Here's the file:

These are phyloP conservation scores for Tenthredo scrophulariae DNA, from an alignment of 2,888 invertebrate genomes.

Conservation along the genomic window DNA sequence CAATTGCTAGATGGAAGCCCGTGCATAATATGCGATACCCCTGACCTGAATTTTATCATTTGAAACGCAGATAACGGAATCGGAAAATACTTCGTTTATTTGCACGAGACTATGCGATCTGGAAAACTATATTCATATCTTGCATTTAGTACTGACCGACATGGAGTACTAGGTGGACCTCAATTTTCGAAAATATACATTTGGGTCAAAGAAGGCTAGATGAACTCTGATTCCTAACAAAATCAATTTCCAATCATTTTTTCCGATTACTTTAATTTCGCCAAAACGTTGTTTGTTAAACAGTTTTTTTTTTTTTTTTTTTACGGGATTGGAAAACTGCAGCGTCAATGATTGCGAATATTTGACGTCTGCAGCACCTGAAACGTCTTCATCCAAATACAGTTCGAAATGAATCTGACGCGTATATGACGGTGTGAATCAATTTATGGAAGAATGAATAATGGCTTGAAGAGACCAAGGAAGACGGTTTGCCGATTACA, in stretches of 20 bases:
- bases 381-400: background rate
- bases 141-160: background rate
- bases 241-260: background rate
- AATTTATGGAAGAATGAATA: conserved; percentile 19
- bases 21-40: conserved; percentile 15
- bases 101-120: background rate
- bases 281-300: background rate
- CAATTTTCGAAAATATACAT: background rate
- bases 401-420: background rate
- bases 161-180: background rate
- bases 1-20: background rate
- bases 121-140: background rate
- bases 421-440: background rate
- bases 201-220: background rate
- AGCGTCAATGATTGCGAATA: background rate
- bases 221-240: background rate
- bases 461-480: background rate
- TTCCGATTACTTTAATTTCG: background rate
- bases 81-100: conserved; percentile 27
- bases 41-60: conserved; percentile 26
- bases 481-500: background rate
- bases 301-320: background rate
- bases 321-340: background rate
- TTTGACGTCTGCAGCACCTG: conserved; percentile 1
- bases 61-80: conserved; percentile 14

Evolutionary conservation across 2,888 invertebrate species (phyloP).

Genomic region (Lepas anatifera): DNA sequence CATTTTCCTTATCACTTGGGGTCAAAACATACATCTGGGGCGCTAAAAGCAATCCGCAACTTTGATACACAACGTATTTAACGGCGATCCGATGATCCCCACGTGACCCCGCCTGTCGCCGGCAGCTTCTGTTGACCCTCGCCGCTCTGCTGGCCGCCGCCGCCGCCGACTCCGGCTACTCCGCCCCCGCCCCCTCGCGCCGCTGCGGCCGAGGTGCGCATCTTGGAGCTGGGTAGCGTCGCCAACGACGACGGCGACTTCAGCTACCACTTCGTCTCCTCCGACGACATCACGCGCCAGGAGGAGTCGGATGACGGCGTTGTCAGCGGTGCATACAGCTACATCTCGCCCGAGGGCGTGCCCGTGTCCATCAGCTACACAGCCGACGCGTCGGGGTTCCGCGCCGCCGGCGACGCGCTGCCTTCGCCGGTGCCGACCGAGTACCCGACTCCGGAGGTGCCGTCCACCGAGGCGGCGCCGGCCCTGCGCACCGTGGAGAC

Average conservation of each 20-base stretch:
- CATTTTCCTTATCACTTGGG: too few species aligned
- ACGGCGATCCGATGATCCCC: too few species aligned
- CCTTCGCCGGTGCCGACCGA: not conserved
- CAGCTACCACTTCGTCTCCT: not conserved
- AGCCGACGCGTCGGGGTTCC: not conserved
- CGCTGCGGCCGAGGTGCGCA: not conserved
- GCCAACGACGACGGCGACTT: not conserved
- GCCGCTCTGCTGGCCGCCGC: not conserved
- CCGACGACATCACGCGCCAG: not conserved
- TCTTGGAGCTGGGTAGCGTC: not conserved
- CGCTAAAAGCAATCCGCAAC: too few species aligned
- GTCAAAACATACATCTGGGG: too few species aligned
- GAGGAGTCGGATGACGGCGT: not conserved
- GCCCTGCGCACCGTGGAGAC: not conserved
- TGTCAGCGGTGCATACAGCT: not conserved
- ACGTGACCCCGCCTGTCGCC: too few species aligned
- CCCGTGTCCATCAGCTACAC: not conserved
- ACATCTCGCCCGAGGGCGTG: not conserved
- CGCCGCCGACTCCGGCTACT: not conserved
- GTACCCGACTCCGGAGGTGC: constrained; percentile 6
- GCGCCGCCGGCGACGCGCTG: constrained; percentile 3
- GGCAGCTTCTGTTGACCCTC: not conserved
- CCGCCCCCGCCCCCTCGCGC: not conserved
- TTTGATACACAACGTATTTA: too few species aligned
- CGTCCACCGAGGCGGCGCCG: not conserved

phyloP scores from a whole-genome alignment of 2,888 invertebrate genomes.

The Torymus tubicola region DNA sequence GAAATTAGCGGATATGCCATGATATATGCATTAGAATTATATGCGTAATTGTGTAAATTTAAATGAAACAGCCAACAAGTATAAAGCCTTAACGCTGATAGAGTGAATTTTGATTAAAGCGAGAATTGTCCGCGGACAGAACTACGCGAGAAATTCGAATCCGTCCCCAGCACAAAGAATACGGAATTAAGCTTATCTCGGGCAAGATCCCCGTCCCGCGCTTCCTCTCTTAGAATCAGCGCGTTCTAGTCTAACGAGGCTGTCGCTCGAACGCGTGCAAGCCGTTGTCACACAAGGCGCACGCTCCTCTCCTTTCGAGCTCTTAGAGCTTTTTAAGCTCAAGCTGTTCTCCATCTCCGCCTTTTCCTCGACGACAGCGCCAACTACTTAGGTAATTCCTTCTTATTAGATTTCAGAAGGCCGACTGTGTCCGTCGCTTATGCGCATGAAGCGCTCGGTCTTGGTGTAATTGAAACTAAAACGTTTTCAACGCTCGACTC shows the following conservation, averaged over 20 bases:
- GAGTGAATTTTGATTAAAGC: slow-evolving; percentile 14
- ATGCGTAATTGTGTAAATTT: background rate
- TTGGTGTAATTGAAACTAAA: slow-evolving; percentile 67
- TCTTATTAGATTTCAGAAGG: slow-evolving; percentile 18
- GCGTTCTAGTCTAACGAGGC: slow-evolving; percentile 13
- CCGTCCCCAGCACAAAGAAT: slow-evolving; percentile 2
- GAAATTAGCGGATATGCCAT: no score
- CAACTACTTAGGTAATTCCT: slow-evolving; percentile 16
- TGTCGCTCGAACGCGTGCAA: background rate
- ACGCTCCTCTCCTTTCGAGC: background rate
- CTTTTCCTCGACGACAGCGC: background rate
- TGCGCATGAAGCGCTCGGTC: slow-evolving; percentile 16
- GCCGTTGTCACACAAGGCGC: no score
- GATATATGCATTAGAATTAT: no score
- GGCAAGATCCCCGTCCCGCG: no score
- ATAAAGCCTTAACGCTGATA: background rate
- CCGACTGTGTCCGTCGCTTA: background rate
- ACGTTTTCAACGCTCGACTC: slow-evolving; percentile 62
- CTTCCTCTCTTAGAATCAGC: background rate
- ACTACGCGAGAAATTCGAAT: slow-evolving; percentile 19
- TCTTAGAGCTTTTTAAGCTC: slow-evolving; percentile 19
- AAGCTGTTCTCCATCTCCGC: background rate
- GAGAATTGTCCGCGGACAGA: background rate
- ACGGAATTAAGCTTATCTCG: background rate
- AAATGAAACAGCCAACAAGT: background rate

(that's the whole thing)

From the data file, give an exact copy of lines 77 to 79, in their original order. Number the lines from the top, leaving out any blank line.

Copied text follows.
- ACTACGCGAGAAATTCGAAT: slow-evolving; percentile 19
- TCTTAGAGCTTTTTAAGCTC: slow-evolving; percentile 19
- AAGCTGTTCTCCATCTCCGC: background rate